Down the Road a Piece

By MILT GROSS | Dec 03, 2013

Those wonderful graveyards

Now that we’ve feasted too much at Thanksgiving, we can think about the ultimate result of eating too much for too many years. Or of something else.

The graveyard. I’ve always enjoyed wandering in cemeteries, pausing from time to time to read old engravings and sometimes imagining the world in which the folk beneath the stones once lived.

When I was a much younger kid and our family vacationed in Belgrade, we took a walk up the road one day and came across an old graveyard at the intersection of Route 135 and the Prescott Road. As we wandered through it, we found a group of grave markers from a single family. An engraving told us that the family had all perished from a disease carried by cows.

This was sad but made me thankful for our modern sciences and protections against such tragedies.

Another cemetery a few miles north usually brings a chuckle, when I think about Uncle Harry, trying to find my Great Aunt Amy Brackett’s farmhouse after driving all the way to Maine from Pennsylvania. They had found their way north on the turnpikes and major roads. But now they were stymied. The graveyard there is in a triangle formed by Routes 27, 8 and 11, and a local road. I don’t know how long Uncle Harry drove around that triangle before finding Route 135, the road to Aunt Amy’s house.

I just remember chuckling quietly Uncle Harry’s telling us about his adventure of being lost in the wilds of Maine.

Last week I came across a cartoon in the Bangor Daily News, depicting a few graves. On one of the grave stones, the engraving read, “I told you I was ill.” Not bad.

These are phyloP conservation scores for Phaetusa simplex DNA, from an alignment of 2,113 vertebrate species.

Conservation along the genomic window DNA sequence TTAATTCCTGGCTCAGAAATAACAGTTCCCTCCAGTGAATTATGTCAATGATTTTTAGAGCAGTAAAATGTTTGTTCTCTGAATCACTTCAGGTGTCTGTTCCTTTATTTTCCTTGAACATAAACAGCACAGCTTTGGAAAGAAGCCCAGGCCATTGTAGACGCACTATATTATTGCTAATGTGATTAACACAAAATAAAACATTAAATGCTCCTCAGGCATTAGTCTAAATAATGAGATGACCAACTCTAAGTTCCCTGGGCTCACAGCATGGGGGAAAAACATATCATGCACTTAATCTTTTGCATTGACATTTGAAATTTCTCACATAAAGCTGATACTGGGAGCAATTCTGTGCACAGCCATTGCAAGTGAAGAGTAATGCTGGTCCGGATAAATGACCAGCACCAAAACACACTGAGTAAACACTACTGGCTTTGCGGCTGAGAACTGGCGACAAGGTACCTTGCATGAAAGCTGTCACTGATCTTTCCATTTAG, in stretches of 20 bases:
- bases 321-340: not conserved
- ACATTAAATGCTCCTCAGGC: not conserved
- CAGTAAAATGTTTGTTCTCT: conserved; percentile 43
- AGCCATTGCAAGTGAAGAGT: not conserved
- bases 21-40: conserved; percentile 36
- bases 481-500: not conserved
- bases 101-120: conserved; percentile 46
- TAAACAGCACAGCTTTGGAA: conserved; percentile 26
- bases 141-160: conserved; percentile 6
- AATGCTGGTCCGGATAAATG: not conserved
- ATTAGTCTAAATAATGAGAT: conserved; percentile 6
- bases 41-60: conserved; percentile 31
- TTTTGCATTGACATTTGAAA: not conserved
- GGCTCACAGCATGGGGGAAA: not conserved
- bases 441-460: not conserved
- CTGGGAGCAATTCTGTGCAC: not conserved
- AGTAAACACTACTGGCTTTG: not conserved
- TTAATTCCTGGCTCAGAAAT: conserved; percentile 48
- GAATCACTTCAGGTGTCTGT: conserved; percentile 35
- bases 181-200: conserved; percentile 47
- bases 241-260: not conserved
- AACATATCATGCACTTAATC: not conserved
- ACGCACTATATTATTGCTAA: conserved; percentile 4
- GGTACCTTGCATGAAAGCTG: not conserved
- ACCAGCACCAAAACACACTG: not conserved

On public radio, also last week, I heard the true story of an English woman, who’s hobby was visiting cemeteries. At one graveyard, she came across the following engraving, “ Mean old John Odell, died and went straight to hell.”

Poor old John, what a tale to tell.

Not in a graveyard but an old unused farm road from the edge of a clearing at Acadia National Park’s Carroll Homestead, I found an ancient piece of stone history. The old house and remains of outbuildings and stone walls was the first permanent home built in Southwest Harbor. Once you find it, the old farm road leads through the woods, and it is not obvious from the clearing. I am in the habit of stumbling around in woods, not exactly a hobby but something I find myself doing.

The stumbling the day I found the road led me across a brook just inside the woods and through a small wetland. Then I found the road and followed it north, on the west side of  St. Sauveur Mountain. After following the road for probably a half mile, I came across two or three old stones, apparently meant to be the beginning of a structure when the farmer Carroll in residence at the time had a chance to begin it.

Here I stood in the middle of the woods, looking at some one’s dream for their future. Which never became part of their future.

The Carrolls moved into the village a mile or so away.

A grave marker I’ll probably never forget was in a tiny cemetery over in western Maine between Weld Corner on Route 142 and Coos Canyon in Byron on Route 17. The gravel road was called the Byron Road. On our way to climb Tumbledown Mountain, my  father, mother, and I noticed a tiny graveyard on the north side of the road. We stopped and wandered through several people’s final resting place.

Then we saw the grave and the etching:

“My youthful friend, come take a thought,

“How soon the grave will be your lot.

“Make sure of Christ, while life remains,

“That death may prove eternal gains.

Along all the trails and roads I’ve followed since through the years, I’ve never forgotten that marker.

I’ve given it some thought.

Milt Gross can be reached for corrections, harassment, or other purposes at

Milton M. Gross copyright 2013

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